Thursday, March 1, 2007

Places Like This Make Holy People Go Blind

There is a jazz bar near Aimee's house.

This was where we, the cool, the adult, the mature post-college and college students would go on our visit to Michiana. We would have a Night Out. There would be Music. Not just Music, but Jazz.

Aimee, being the kind, sweet, innocent young woman that she is, was concerned.

"Are you sure this will be okay?" she asked for the sixteenth time as we entered her mother's car (her own being far too filled with the Essentials of Commuting to support THREE WHOLE people. If you are a commuter student, you will understand). "I don't want you guys to be uncomfortable..."

We, Jennifer and I, assured her we certainly had seen far worse in Peru alone, nothing else could shock us. We shared horror stories from Miami County, complete with bathrooms too filthy and potentially hazardous for Roman to allow us to enter. Rooms with smoke so thick, one could not find the bar, let alone order, and places where the bartenders needed help knowing what alcohol went into what drink, since they were only ever asked for beer.

Aimee was not consoled.

She was certain this place, Phoenix-something, as she told us, would be nicer than that piano bar, Rumrunners, which had horrified her on her 21st birthday. This place, recommended by her father and several other companions, was bound to be (as she said) "classy."

This was hard for my Aimee. She goes to Bethel. She could be lynched or burned as a witch, for even being seen with Jennifer and I, who by Bethel's standards were so evil that the sun flinched away from us during the daylight and clouds covered the moon when we ventured out that night. So horrible among women that our red-tinted eyes lit the city streets as we...danced.

Bethel is heating the pyre for Aimee.

We have decided to meet at the Skin Pit. Maybe Hell can finally deal with some of our incurable lesions, which some refer to as zits.

The bar had a guy, a nice guy, checking ID when we entered. He was the same age as my father, and a poor excuse for a bouncer. His arms were as skinny as mine, and he looked about as mean as the guy at my church who makes sure to shake everyone's hands before they leave.
He was the best part of that bar. We should have sat by him, talked to him, and gotten to know him, seeing as he was the only part of The Phoenix which was, well, savory. Bless him.
We found a seat in the corner by an old and unused piano. Aimee and Jen began to discuss the wimpyness of Bethel music students. They don't know their keys, can't transpose, and many other things. Aimee reported that she is planning on telling potential employers that she took her music classes at Manchester.

And, Dad, remember? You wanted me to visit Bethel? Apply there?

In your face.

Then the band came out.

This is where things get a little freaky.

This is where the fifty and sixty year old band members take the chair-lift up onto the stage so their hips won't give out, pull up their pants and hold them there as they sing, and begin the music.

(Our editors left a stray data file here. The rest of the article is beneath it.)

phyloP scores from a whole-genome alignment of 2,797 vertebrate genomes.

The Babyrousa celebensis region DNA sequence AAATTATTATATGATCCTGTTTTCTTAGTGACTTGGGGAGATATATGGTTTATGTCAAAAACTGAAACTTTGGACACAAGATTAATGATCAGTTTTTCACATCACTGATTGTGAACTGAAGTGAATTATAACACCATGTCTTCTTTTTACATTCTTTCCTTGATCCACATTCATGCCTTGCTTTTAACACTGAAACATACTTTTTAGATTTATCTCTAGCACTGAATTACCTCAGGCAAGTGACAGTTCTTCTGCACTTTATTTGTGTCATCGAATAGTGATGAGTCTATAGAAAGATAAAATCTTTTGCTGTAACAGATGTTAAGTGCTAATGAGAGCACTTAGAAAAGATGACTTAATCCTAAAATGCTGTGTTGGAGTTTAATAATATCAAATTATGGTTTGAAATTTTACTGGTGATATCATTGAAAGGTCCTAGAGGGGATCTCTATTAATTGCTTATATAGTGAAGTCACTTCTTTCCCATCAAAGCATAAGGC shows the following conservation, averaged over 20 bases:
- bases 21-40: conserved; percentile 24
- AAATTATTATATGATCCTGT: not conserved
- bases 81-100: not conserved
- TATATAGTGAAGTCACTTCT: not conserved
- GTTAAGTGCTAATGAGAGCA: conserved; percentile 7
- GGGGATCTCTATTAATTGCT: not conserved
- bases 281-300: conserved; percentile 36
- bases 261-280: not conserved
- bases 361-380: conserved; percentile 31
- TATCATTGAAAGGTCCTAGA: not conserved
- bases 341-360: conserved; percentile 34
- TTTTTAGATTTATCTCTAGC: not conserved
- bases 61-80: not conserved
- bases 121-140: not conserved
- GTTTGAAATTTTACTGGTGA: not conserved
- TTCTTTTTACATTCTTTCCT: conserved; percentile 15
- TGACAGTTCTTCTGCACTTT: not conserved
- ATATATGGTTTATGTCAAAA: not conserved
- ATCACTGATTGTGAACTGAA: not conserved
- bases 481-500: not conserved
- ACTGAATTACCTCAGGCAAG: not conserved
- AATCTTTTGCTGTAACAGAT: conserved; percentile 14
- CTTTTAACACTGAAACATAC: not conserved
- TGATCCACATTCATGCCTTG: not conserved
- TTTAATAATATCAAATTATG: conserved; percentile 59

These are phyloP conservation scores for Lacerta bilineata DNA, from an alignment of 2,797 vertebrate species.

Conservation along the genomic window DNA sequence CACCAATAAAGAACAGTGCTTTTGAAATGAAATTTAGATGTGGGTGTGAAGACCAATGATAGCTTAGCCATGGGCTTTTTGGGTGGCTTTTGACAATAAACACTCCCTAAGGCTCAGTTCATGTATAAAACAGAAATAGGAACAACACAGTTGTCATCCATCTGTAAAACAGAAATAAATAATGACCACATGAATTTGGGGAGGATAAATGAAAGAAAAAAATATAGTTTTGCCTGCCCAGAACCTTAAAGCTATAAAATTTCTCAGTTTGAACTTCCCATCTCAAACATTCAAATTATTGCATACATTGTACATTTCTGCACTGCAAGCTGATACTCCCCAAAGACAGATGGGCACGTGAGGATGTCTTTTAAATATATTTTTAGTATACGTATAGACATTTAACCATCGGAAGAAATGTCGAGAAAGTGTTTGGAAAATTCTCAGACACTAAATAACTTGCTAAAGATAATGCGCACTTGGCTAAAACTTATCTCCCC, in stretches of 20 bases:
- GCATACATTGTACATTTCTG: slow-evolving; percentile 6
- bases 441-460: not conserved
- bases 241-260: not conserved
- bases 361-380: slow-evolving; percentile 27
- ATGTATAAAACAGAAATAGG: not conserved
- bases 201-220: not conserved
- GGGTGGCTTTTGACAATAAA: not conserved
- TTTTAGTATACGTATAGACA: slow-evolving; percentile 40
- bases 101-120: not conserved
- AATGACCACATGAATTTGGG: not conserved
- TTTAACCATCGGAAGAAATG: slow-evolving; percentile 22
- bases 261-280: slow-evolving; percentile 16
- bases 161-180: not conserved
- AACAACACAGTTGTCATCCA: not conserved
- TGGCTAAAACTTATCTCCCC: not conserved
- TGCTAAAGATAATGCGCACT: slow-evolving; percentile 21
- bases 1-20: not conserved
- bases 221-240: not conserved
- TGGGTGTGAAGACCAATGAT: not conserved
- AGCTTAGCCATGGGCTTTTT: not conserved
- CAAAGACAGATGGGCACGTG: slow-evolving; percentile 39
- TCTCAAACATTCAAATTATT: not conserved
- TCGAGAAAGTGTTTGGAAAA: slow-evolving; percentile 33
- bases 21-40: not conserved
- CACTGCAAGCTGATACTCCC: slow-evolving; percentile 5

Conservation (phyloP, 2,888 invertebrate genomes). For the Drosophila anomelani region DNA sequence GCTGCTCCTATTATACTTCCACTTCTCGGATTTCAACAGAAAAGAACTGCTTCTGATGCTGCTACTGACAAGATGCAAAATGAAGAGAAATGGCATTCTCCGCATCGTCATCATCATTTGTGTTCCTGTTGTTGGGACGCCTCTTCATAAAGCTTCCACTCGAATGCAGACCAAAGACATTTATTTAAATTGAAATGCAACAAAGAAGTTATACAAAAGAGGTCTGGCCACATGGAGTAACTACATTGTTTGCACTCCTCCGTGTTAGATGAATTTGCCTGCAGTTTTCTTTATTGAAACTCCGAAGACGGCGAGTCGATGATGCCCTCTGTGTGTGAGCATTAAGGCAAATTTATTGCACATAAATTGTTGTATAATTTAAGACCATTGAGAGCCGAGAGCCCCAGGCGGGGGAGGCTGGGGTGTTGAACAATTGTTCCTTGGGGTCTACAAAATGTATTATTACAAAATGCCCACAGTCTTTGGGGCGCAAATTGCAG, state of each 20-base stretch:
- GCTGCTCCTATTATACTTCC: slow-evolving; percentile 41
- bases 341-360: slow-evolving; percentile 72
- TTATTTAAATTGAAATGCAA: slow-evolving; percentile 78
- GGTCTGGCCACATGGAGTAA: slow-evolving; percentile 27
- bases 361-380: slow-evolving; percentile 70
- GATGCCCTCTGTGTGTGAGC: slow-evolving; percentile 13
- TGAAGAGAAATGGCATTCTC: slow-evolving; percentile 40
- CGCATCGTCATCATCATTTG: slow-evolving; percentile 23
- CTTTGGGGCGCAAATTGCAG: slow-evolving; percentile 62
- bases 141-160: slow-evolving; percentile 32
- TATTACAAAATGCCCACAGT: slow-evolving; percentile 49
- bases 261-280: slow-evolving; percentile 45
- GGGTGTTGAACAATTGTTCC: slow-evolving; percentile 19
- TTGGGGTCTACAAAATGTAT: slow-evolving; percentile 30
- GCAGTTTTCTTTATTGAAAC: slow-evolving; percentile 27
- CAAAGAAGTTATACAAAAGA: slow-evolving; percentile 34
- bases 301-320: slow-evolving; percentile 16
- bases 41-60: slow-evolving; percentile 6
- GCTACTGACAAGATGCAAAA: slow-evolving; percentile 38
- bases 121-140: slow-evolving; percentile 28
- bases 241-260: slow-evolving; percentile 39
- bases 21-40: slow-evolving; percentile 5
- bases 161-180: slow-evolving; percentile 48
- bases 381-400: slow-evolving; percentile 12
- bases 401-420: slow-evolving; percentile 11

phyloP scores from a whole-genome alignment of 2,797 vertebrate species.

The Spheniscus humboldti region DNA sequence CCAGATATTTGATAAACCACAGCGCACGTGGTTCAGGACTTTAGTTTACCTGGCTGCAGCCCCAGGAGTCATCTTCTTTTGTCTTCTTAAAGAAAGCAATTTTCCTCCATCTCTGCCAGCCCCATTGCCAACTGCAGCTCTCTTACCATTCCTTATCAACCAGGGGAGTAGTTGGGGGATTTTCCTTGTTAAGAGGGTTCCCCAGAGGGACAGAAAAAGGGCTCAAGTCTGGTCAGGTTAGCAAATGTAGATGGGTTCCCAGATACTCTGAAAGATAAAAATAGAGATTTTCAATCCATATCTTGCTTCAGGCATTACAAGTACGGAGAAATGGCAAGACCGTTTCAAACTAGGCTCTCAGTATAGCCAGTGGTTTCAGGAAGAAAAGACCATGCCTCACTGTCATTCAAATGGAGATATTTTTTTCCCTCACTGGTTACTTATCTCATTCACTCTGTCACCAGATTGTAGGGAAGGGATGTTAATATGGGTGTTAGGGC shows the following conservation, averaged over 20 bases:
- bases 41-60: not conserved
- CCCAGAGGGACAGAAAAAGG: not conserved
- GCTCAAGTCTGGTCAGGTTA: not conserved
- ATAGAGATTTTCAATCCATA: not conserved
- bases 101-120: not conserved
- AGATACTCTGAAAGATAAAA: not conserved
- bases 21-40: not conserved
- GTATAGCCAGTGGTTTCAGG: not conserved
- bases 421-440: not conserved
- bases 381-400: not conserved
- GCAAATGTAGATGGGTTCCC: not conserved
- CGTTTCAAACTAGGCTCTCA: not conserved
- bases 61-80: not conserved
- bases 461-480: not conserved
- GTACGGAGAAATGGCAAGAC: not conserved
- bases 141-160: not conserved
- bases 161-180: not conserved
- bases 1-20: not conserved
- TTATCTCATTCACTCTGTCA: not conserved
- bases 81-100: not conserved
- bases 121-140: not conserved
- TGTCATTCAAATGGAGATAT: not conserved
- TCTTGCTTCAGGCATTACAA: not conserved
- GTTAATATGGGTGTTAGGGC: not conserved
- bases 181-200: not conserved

The singing prompted my friend Jennifer, who knows the music these men were singing (better, even, than those who were singing it), to being her commentary.

"TOM PETTY!" she would cry at the end of each song, pulled from the late fifties, and sixties. "FREEBIRD!!!!!"

Soon she realized these men had removed their hearing aids before the show and began to simply mutter: "Sing it right..." followed by an outcry of, "IF YOU ARE GOING TO HARMONIZE, DO IT RIGHT!" while screaming in my ear, "HE ISN'T A THIRD ABOVE!"
This meant something to poor Jen.

In the meantime, the drunks had staggered off their bar stools, pushed away their more-sober friends, and waddled out onto the dance floor. While the lead singer used his elbows to secure his pants as he grasped the microphone, my personal hero, Mrs. Mom Jeans, reeled onto the floor.
Now she might have been Ms. Mom Jeans, I don't know.

Either way, she had affection for her partner. Great affection.

Her spindly hands reached, down, down, to her dance partners buttocks. She grasped, and kneaded her target like bread dough, possibly attesting to the age of the man in question and its effect on the elasticity of his skin.

At first I did not realize what I was seeing, thinking that it must have been some kind of optical illusion. But when other inebriated, staggering grandparents drug themselves onto the floor, I knew.

I had a friend. He bent towards me from his table, continuously asking if I could see the stage. He seemed to think that the lead singers profuse sweating had drawn me to this bar, or that I would fall helplessly into drunken admiration with him (impossible, since I had no noxious liquid clenched in my hands).

"Can you see?" he yelled at me, followed by several gestures and mouth movement that may have been an indicator of continued speech.

"What?!" I shouted back.

"Yeah!" he said, then staggered away.

Meanwhile, the throng of dancers was growing. A moderately young woman was on the floor, bumping and grinding in a way that did not befit her rapidly decaying joints. As if the physical contact was not enough to convince her dance partner to take her home with him, now, she began to draw him to her with the allure that only someone with a fifth of Jack Daniels coursing through their bloodstreams can, by prying her shirt from her ample muhoogilas, thrusting them in the direction of her partner, and displaying her camisole, which was not fufilling its duty.

At this point, Aimee had paled. She begged me to tell her if I was offended. I was laughing too hard to answer. My response was only to scrawl on a fragment of notebook paper a sketch of myself, blind, led by my dog on another visit to Aimee's.

Underneath, I wrote carefully, neatly in the half-light: "It's things like this that make holy people go blind."

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